Ground – we lose DAs and Ks of liberalism and engagement

 

Limits – the scholarly literature and educational focus should be on liberalism as an international relations theory

 

Predictability – let liberalism define the scope of the topic – makes it easier to prepare generic answers that are often applicable

 

Fairness is key to even debates and competitive equity

 

Education is vital to scholarship and skill development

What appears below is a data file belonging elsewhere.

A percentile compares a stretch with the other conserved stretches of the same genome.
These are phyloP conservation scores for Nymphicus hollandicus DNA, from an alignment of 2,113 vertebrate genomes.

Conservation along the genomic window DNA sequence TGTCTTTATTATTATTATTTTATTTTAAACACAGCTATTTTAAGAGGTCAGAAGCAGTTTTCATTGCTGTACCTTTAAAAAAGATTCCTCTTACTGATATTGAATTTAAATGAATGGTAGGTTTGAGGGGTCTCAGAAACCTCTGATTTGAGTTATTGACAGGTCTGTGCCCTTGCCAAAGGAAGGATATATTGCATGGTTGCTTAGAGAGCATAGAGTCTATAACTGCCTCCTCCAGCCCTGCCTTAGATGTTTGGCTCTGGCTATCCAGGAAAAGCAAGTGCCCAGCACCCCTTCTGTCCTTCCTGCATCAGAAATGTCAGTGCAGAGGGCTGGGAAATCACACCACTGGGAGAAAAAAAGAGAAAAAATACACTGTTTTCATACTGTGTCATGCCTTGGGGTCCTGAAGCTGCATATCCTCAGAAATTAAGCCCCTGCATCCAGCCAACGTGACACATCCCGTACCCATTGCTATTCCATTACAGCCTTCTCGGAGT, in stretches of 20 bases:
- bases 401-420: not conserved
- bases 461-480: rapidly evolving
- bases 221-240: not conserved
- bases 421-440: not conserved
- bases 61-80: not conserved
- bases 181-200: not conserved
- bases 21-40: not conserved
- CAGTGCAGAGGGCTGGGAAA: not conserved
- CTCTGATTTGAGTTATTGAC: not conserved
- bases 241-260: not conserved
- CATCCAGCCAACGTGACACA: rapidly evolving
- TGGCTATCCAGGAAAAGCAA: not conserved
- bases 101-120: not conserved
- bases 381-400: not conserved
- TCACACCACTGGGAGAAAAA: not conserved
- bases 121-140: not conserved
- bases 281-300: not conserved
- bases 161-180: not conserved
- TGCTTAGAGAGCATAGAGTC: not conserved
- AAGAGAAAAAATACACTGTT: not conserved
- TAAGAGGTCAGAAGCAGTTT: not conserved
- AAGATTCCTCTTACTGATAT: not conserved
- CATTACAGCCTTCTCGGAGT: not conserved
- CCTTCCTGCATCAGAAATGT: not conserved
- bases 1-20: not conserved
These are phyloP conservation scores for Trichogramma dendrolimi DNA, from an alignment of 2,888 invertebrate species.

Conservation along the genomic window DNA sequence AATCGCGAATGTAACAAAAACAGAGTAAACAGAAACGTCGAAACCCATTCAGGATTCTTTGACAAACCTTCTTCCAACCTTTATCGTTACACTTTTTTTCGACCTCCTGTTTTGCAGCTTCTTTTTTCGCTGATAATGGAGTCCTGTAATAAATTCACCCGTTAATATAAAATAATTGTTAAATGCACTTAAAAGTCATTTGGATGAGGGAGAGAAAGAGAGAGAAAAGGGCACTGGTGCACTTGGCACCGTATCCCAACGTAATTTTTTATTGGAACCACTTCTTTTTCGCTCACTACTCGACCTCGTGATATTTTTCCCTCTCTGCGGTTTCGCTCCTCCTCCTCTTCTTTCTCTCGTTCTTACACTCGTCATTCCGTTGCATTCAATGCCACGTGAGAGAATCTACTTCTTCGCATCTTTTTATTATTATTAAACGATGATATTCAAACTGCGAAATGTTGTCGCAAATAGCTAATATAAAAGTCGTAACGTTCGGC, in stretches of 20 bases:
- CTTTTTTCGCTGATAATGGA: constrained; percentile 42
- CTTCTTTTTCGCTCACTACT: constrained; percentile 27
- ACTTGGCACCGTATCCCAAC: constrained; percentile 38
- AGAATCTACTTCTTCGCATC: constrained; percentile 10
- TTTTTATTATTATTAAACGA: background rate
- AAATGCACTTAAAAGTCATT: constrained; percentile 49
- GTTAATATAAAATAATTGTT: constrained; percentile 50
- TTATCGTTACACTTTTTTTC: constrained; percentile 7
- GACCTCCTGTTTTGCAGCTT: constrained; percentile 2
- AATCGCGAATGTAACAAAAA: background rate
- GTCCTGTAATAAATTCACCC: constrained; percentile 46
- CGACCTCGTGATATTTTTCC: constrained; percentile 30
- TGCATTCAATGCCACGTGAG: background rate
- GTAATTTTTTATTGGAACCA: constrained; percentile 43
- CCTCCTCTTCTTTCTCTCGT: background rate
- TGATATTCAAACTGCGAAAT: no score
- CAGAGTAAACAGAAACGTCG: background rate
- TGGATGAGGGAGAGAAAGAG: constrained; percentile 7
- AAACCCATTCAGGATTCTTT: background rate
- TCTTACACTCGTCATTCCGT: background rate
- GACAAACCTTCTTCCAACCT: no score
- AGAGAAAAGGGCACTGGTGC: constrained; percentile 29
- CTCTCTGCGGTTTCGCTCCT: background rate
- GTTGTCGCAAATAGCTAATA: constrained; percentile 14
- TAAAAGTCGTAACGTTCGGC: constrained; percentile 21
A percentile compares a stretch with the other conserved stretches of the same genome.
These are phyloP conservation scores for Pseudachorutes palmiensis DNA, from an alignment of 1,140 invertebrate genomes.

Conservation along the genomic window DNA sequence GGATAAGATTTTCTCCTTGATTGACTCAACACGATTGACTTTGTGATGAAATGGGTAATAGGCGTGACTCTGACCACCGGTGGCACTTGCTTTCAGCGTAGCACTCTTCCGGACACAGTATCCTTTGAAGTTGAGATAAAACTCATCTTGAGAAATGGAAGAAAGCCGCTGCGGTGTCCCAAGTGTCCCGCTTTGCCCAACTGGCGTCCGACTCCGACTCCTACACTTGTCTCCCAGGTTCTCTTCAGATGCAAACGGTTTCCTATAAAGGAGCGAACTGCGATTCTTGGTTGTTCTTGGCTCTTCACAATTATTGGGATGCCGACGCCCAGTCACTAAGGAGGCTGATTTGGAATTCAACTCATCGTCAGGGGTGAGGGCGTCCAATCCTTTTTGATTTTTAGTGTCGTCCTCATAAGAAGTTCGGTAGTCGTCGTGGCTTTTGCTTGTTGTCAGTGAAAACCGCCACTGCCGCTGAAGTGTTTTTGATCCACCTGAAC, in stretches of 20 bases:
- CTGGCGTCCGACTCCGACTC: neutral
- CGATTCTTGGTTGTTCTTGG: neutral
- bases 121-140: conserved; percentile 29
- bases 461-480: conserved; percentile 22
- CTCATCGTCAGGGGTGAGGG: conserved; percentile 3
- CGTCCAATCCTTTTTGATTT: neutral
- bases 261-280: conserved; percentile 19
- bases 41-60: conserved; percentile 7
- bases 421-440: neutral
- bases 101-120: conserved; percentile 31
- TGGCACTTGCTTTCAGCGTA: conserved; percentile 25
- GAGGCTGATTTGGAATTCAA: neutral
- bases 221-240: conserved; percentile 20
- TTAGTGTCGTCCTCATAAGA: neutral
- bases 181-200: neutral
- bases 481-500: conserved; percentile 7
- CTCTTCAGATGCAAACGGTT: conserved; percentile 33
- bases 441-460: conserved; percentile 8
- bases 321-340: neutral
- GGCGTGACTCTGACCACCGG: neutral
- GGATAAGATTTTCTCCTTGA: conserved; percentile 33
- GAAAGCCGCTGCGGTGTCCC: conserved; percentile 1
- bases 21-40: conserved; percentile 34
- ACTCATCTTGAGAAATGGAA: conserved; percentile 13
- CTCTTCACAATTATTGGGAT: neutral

Prefer competing interps – reasonability is subjective and self-serving

 

snowball I think they run arms sales not GB

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snowball I think they run arms sales not GB

Whoops. Then don't read that obviously. I'll leave it up in case people want it though.

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Yes, its arm sales, my bad.

 

I think, that escalation CP, and glaser indicts are strong arguments to make.

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I think you should read several case arguments against it.

1. Impact defense

2. Internal link defense

3. Case solvency arguments

These arguments will take out the case